Continuing my reflections on what it has been like here in the first quarter of the semester, I wanted to reflect some today on the cases and quarantines.
We have a real issue with the number of cases and quarantines, and that has mostly to do with HIPAA. We are not allowed to ask about private medical information, and the college is not allowed to publish names of those who have tested positive. We have a general requirement on campus that is as follows:
Employees are expected to immediately notify their supervisor and the Department of Human Resources. Supervisors are expected to report on behalf of employees if the employee is not able to self-report. Employees should contact the Department of Human Resources once physically able to do so. Employees may be eligible to use COVID-19 leave if they meet certain federal requirements. Employees who have tested positive may return to work as recommended by their health care provider, normally after a 14-day isolation period. Supervisors will be responsible for assistance with contact tracing. This is critical to help prevent the spread of COVID-19. Supervisors will be expected to retrieve the employee’s daily log of appointments with the help of Technology Services and report the information to the Department of Human Resources.
Students are expected to report positive tests to the Student Services Department. The Student Services Department will work with the student to develop contact tracing in the event the student was on a College campus while COVID-19 positive. Students who have tested positive may return to F2F classes as recommended by their health care provider, normally after a 14-day isolation period. All medical information collected will be held in strict confidence in accordance with legal requirements.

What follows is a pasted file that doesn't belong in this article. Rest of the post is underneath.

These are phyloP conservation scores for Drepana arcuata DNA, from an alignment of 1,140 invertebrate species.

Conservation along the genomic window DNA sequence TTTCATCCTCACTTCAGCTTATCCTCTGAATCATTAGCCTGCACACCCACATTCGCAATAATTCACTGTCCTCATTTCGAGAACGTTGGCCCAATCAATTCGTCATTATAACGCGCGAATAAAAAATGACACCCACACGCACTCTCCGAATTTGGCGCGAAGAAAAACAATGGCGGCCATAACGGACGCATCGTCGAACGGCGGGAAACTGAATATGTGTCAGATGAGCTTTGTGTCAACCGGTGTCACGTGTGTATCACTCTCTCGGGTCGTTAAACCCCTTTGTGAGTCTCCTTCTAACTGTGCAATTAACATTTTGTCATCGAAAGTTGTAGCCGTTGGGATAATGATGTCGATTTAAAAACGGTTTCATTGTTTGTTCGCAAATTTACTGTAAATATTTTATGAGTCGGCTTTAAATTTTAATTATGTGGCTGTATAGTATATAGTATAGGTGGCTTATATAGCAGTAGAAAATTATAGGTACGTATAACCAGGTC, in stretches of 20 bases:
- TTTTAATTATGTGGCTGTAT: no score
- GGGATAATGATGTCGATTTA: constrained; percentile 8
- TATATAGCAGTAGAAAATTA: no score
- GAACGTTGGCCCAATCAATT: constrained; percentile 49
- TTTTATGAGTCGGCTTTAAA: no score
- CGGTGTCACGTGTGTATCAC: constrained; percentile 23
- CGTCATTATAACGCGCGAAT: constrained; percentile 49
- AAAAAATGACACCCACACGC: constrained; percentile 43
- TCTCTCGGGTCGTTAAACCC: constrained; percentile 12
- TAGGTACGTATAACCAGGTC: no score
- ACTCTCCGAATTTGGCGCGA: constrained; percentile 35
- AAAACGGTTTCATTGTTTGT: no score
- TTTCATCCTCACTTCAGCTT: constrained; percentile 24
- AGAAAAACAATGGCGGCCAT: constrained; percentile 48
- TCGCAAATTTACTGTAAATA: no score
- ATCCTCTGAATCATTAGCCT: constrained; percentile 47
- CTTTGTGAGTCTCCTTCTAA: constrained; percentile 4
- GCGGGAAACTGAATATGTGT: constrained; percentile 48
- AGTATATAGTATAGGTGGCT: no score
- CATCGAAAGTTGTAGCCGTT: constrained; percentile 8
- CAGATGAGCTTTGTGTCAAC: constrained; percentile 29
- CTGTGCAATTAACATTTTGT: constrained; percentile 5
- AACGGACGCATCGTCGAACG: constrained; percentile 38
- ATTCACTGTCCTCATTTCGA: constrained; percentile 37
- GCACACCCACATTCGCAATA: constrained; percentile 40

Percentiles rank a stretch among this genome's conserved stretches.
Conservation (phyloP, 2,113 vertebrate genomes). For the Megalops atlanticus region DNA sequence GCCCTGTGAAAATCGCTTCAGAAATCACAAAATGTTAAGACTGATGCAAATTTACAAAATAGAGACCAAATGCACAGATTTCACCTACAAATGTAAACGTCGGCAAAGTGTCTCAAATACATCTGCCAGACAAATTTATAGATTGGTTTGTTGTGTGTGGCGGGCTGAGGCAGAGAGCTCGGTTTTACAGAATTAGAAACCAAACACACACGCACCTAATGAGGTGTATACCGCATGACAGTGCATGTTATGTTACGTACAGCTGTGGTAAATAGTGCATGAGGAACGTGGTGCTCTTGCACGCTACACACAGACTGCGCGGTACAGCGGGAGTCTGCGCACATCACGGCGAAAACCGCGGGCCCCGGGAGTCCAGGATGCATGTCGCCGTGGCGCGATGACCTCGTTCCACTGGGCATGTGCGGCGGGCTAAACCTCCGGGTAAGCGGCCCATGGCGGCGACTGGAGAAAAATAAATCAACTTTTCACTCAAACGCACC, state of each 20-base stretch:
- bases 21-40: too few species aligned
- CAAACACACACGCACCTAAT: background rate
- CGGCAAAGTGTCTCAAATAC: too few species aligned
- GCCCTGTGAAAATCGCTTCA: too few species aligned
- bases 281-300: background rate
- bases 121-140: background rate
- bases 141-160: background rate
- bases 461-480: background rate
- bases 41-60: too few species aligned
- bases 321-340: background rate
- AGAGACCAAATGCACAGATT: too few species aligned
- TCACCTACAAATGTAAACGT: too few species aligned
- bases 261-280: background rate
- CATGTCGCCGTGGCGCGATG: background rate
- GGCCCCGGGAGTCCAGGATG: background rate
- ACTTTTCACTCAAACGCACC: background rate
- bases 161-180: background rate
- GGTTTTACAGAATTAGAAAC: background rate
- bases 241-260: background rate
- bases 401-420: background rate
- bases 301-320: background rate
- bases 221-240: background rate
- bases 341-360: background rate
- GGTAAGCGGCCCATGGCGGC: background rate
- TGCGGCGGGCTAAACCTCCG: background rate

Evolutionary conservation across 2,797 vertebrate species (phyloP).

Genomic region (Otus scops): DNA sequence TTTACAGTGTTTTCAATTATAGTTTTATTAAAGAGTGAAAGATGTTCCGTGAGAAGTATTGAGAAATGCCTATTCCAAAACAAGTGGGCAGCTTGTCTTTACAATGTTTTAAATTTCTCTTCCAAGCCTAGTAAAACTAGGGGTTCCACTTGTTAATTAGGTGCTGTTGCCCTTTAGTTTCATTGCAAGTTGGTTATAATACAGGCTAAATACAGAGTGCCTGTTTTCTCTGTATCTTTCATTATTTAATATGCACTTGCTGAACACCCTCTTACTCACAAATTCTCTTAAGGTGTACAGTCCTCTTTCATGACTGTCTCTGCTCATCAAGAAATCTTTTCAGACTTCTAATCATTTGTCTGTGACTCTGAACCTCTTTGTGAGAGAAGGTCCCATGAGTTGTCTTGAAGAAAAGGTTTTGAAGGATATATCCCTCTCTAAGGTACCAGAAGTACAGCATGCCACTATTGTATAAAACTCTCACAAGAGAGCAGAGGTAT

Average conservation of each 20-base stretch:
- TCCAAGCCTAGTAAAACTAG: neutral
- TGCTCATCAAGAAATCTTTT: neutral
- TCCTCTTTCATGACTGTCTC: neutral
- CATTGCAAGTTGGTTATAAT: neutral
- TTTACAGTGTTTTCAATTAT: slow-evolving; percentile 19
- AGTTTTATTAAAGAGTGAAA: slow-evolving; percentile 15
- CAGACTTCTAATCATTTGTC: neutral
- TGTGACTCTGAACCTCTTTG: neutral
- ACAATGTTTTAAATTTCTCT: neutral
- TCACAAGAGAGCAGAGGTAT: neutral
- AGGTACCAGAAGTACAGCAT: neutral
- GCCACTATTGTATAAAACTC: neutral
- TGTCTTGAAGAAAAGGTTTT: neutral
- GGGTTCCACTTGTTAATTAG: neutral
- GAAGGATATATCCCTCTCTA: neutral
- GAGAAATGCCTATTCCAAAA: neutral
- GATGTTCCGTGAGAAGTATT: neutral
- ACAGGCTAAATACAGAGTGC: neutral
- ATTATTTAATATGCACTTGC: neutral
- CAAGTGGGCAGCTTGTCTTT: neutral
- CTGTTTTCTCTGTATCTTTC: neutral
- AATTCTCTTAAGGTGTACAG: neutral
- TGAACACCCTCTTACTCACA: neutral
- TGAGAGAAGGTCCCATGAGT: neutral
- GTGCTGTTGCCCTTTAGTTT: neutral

Name/severity of conditions will not be identified in any notification the College is required to release. The Department of Human Resources will be responsible for notifying employees of information; Student Services will be responsible for notifying students of COVID-19 positive contacts.
That is a very long set of rules on what must be done. However, you will note that the first sentence of each of the first two paragraphs includes the word “expected.” That is what worries me.
Here is what I know: